If I told you that your team enjoyed near consensus on an issue (98% in agreement) — you might think that's a great sign of team unity. Full steam ahead. But what if I told you that consensus was the percentage of employees who say they find document collaboration difficult?
So found a recent study by Soonr that looked at the reality of document collaboration in today's workplace. The same study also found another near consensus (94%) of workers who said they experienced individual challenges viewing, downloading, and editing documents.
How can this be?
You thought that Dropbox, or another one of the many file-sharing-and-syncing services, was eliminating such aggravations. The cloud-based file managements services promise to provide collaborative access and version control by syncing the most recent copy of a document on everyone's desktop.
More than likely though, you've ended up with a morass of files and don’t know which version is the most current one or with whom files have been shared. (This is commonly known as “the Dropbox problem.”)
Your experience is not unique. A separate study, the Harris Interactive Knowledge Worker Survey, revealed that 83% of knowledge workers report their productivity is negatively affected due to daily document collaboration challenges.
There's no question that today's cloud-based file management services add value over the file server systems of old: multi-device access, commenting on files, update synchronization, merging multi-user edits.
Unfortunately, we're finding that these file share-and-sync applications get caught in the same Collaboration Paradox that afflicts messaging and project management software. That is, the more our team members use collaboration tools, the more new challenges arise impeding our efforts to translate collaboration into productivity and good decision-making.
Two Steps Forward — One Step Back
The fundamental problem with Dropbox, or any other cloud file management solution, is that project-related discussions — typically embedded in email threads — are separated from content, or are attached to specific files and lost.
We've made it easier to get more hands on a file and track changes. Yet the why behind those changes remains cut off from the file content itself. As does the when, since most users create new file versions by creating a new physical file. Not that many offline content editing/creation tools don’t support discussion and feedback. They do, but they require creating a new file for each updated version, which loses feedback history. Perhaps there are naming conventions making it clear to the user group which one is the active version. But how often have you found multiple versions of the same file labeled "Final"?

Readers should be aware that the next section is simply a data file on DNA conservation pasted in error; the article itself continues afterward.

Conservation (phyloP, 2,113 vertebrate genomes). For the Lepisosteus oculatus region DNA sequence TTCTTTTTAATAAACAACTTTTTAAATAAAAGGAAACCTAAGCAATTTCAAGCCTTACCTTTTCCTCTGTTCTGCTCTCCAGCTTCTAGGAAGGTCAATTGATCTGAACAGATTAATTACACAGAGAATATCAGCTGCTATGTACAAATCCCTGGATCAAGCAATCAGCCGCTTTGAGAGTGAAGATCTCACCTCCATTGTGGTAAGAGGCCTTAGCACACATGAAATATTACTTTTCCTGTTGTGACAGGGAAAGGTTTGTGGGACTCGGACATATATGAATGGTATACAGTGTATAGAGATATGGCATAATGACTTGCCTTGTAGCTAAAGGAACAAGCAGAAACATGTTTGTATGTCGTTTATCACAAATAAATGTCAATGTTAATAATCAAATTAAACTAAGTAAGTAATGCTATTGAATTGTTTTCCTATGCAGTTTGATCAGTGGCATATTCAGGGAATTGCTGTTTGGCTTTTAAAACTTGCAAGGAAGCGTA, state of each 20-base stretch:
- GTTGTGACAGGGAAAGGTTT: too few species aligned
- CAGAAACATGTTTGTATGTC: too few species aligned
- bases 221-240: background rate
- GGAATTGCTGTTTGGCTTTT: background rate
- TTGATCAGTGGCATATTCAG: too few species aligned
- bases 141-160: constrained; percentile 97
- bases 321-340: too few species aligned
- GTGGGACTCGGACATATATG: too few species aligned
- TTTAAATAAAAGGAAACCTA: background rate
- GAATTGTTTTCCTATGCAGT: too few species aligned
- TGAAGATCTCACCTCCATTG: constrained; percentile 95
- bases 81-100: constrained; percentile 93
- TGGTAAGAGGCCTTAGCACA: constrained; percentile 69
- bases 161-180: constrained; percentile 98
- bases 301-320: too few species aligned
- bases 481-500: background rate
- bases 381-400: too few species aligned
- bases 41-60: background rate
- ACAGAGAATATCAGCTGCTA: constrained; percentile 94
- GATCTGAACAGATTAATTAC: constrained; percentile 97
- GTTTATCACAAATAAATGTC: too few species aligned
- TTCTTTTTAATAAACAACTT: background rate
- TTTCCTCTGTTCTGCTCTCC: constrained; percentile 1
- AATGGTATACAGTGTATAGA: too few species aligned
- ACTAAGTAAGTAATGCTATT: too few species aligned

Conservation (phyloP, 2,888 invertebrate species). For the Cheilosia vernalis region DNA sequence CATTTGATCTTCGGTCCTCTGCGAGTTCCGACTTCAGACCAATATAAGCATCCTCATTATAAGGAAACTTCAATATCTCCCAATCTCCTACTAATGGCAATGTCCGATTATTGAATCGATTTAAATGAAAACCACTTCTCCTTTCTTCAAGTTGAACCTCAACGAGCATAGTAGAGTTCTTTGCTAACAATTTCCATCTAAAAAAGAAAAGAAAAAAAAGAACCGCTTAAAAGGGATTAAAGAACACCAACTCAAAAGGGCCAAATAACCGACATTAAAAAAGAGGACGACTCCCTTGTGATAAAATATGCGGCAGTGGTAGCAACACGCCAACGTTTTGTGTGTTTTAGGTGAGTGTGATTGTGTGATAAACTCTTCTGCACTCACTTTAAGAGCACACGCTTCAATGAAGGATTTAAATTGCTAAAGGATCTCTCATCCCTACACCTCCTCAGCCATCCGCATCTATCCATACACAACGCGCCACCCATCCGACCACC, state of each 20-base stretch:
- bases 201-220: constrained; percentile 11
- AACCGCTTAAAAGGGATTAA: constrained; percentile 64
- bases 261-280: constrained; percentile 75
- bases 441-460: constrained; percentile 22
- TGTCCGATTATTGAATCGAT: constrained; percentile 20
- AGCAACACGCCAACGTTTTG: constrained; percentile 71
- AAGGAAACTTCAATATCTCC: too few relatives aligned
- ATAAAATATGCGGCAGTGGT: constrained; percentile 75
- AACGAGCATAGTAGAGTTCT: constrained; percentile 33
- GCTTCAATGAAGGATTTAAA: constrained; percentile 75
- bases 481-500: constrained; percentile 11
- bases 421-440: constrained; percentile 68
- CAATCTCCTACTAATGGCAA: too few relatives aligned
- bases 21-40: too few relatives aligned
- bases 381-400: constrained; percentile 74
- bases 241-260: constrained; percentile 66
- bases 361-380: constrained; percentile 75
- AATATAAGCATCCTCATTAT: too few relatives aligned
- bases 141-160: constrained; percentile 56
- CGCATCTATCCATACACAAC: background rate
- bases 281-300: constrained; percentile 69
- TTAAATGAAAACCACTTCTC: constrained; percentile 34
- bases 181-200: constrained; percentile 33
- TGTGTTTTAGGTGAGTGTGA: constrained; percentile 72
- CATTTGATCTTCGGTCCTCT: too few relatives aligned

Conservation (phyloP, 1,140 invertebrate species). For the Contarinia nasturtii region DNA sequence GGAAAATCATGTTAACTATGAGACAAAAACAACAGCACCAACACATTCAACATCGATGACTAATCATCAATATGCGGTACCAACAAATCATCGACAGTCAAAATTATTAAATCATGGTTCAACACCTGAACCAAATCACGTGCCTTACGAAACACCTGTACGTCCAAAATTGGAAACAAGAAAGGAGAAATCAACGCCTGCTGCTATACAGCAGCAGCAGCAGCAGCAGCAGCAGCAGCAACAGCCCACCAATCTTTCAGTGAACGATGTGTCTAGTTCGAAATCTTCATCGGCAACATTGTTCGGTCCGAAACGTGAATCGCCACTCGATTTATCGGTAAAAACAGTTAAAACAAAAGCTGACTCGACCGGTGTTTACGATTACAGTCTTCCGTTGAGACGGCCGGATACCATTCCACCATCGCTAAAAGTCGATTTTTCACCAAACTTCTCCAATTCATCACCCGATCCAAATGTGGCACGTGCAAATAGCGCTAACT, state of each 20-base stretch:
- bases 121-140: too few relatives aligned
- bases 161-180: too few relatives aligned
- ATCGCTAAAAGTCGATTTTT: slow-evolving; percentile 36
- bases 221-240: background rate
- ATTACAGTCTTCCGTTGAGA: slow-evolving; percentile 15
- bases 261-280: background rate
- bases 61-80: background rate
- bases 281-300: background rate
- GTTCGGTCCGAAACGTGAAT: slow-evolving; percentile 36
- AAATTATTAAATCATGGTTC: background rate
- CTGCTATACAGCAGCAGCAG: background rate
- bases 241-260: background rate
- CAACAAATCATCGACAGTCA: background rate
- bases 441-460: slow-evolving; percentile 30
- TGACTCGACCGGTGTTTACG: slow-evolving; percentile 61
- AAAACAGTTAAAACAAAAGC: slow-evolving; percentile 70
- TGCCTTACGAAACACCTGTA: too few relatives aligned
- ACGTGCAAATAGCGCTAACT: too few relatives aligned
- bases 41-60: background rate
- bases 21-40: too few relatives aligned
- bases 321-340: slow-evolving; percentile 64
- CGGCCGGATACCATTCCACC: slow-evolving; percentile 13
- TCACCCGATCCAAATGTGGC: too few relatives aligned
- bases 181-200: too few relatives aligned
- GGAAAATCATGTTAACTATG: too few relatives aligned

These important conversations and meaning fall into the murky abyss, detaching context from our files. Here are our current conversation options for the voluminous files that widen the abyss:
Email threads may be with the document attached, but perhaps not. And is it the right version of the document? Are all the right people on the email thread?
Real-time messaging, which may or may not permit attaching the document being discussed. How are these conversations stored?
Company social platforms, which present conversations separated from a file.
Comment threads attached to specific file in a file share-and-sync application. But this conversation is attached to one discrete file. What happens to that conversation when a new discrete file, the newer version, is created? It's stuck on the old, obsolete file.
We can't avoid creating files. From the dawn of history we've needed to lock down our thoughts for future reference or use. Creating detailed blueprints, a PowerPoint presentation, or a complicated analysis spreadsheet isn't going to end — it’s impossible to avoid files. So your collaboration solution must be capable of attaching the commentary to the latest versions of documents and making them readily accessible.
The Next Added Value is Your Institutional Knowledge
As collaboration technology continues to move forward, the file management solutions will improve their current functionality to provide easier, cleaner merging of multi-user changes and stronger version control, perhaps more akin to version control systems used to manage software development.
Even so, the real next step in the technology collaboration continuum is capturing the added value of your institutional knowledge that's sitting in all the conversations surrounding your files. Files don't exist for their own ends. That spreadsheet or presentation only has value as part of a larger goal and context, whether it's a specific project or running a smooth operation.
Keeping that context with the file is where the productive collaboration happens. Otherwise, needing to work with a file is just the first step down another rabbit hole of isolated conversations and seemingly random file modifications.